Apart from their share in the work of the " Casualty Services-General (see above), the Light Rescue Service played their part in the " carry¬ing " duties mentioned under the heading of " Drivers " above and, in addition, assisted with the renovations and decorations at the District Centres.

Wardens.

The cleansing of our hundred Public Shelters was primarily a matter for the Local Authority but, apart from the clearance of the lavatories, the work was undertaken by the Wardens. The Wardens renovated their own posts and assisted with erection of brick ranges. The recruiting and organising of our Fire Guard Service largely fell on the Wardens' shoulders and was accepted voluntarily as an addition to their responsibilities. A similar situation arose in the organising and recruiting of the Invasion Defence. Over and above their assessable specific duties the Wardens provided that link with the public which is so especially necessary during War and which could not be achieved by ordinary publicity. The Wardens' Posts were used as collecting and disseminating points for information on such matters as Anderson and Morrison Shelters, Rat Campaign, Fire Guard Registration, Council Recreational activities, Emergency Water arrangements, etc.

Headquarters.

The A.R.P. duties of whole-time personnel at H.Q. comprised largely Report Centre work but, in addition, we had four mobile canteens, two H.Q. cars and a Warden's Guard at the West entrance to the Town Hall. The Report Centre personnel were primarily telephonists for receiving and transmitting messages in connection with Incidents and, of course, Exercises. That aspect of their Work is dealt with elsewhere, but in this Section reference should be made to their manning of the switchboard in connection with the administrative work associated with the C.D. General Office and for which provision would otherwise have had to be made on the Town Hall Switchboard.

From a record kept between 1st December, 1941, and 31st March, 1945, it was found that over 157,000 calls were handled on the A.R.P. switchboard. We also had a system of transmitting instructions and obtaining daily returns by telephone calls between C.D. H.Q. and the District Centres and First Aid Posts, and the records show over 108,000 calls to and from Districts dealt with in this way. There was therefore a total for the forty months of over 265,000 calls or some 1,500 a week. During the twelve months ending March, 1945, the figure rose to 2,000 per week.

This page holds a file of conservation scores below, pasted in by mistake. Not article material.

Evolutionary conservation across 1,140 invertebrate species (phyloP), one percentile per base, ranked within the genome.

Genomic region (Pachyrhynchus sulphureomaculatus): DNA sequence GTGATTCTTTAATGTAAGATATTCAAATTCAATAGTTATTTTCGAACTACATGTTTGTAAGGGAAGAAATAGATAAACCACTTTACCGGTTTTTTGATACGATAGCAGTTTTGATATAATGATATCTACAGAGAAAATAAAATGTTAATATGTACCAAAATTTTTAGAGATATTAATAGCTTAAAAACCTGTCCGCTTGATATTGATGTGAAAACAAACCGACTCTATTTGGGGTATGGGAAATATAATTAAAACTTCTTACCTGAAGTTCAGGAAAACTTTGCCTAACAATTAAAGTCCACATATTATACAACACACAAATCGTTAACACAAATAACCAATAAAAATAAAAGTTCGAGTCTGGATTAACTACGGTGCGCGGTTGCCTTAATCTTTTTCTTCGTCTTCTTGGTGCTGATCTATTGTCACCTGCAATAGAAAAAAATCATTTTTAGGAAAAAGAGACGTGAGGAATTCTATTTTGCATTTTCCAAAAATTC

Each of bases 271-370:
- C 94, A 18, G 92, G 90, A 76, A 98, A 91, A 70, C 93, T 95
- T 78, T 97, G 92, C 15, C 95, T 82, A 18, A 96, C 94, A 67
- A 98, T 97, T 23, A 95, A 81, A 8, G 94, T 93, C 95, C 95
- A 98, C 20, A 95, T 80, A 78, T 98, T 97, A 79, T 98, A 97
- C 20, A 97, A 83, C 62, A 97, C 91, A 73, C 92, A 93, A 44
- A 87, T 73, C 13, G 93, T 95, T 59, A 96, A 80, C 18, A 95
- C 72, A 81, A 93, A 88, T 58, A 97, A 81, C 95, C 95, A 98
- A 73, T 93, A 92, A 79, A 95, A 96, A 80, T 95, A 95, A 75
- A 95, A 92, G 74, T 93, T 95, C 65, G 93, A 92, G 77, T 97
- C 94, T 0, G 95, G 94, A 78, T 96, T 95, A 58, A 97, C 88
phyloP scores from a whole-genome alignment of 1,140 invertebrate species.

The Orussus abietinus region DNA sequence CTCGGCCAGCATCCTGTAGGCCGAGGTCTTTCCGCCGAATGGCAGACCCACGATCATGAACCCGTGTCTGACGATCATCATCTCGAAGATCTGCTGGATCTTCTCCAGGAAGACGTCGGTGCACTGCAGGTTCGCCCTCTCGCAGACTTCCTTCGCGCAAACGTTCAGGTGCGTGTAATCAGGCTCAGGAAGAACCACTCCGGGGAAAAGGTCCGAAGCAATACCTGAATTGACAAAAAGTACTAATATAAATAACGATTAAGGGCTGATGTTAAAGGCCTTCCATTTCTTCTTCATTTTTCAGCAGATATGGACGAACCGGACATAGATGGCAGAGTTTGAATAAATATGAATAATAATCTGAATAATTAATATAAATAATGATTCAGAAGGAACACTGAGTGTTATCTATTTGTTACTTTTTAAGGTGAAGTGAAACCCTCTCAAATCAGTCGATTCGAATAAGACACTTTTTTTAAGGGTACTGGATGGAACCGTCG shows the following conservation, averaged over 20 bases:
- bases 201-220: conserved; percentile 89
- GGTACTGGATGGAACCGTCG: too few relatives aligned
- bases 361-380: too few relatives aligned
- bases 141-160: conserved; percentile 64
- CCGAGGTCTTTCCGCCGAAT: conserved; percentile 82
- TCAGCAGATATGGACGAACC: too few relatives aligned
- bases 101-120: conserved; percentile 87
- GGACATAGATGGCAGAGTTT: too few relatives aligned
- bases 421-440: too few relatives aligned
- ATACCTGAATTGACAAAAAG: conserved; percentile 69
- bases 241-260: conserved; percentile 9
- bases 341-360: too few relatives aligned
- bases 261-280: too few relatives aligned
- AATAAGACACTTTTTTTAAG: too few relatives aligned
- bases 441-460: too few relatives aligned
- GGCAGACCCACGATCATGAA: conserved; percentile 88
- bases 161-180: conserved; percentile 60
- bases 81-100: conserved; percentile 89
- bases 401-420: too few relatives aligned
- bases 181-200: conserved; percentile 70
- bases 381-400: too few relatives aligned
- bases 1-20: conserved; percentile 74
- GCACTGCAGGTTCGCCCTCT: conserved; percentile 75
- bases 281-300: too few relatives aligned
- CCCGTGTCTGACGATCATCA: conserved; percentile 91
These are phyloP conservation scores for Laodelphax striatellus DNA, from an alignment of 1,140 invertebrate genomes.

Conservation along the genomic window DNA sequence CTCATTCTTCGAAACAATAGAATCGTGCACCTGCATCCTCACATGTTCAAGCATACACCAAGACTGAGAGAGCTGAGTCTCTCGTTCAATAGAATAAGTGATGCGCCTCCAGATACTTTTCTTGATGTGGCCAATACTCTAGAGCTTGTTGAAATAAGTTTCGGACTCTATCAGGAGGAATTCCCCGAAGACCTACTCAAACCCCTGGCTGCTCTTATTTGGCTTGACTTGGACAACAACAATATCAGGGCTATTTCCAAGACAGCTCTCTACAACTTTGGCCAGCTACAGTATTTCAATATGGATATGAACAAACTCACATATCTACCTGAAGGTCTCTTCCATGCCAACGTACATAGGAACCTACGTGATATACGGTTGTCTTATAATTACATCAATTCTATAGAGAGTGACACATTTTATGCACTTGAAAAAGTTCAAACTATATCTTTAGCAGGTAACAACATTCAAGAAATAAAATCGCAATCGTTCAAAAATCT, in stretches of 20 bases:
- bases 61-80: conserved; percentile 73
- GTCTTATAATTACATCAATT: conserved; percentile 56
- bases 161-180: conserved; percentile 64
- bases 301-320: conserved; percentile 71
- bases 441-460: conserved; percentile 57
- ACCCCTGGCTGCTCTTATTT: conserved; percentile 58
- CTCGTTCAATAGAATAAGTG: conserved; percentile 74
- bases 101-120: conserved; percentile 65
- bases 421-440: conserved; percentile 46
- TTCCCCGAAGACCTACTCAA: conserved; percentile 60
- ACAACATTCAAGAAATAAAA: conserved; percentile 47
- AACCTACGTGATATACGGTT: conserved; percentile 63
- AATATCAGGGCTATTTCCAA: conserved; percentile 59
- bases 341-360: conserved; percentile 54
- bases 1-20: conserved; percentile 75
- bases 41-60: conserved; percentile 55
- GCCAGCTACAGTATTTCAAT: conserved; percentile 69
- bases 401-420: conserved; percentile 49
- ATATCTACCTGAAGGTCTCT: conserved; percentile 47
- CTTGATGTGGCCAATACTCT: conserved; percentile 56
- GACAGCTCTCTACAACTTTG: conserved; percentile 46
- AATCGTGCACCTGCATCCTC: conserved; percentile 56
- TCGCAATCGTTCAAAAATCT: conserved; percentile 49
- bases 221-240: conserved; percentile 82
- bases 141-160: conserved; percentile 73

The Report Centre personnel, however, not only dealt with telephone messages but also undertook the following:-

H.Q. Drivers not only drove the two H.Q. Staff Cars but also manned the Mobile Canteens and kept all in clean and running order. The daily wallet delivery ensured speedy distribution of papers between H.Q. and all A.R.P. premises and included distribution of documents between other Town Hall Departments and certain Council premises. (It was estimated that at one stage this daily delivery was saving postage charges for the Council's A.R.P. Department alone at the rate of between £300 and £400 a year.)

The H.Q. Transport Service provided for transport of Emergency Committee members and for conveyance of H.Q. Staff Officers and of Group and Regional representatives on visits of inspection. During " alert " periods they conveyed " Key " personnel to their posts. The Wardens Guard permitted (but controlled) access to the Town Hall at all hours of day and night for A.R.P. purposes. The Wardens, during weekdays also, relieved Town Hall porters and staff of many queries or directed the public to the Departments appropriate. I have throughout the foregoing endeavoured to understate rather than overstate the case, and it must be remembered that (apart from training) almost without exception, the additional duties were undertaken voluntarily and were such as could not, until fairly late in the war, be made a legal obligation on those performing them.

I want, therefore, to conclude with an expression of appreciation for the way in which (both in the Districts and at H.Q.) our people willingly and freely took on these extra duties as part of their contribu¬tion to the war effort.

Part I - General

Part IIa - The Services

Part IIb - The Services

Part III - The Story of the Raids

Part IV - Flying Bombs & Rockets

Part V - To the Unknown Citizen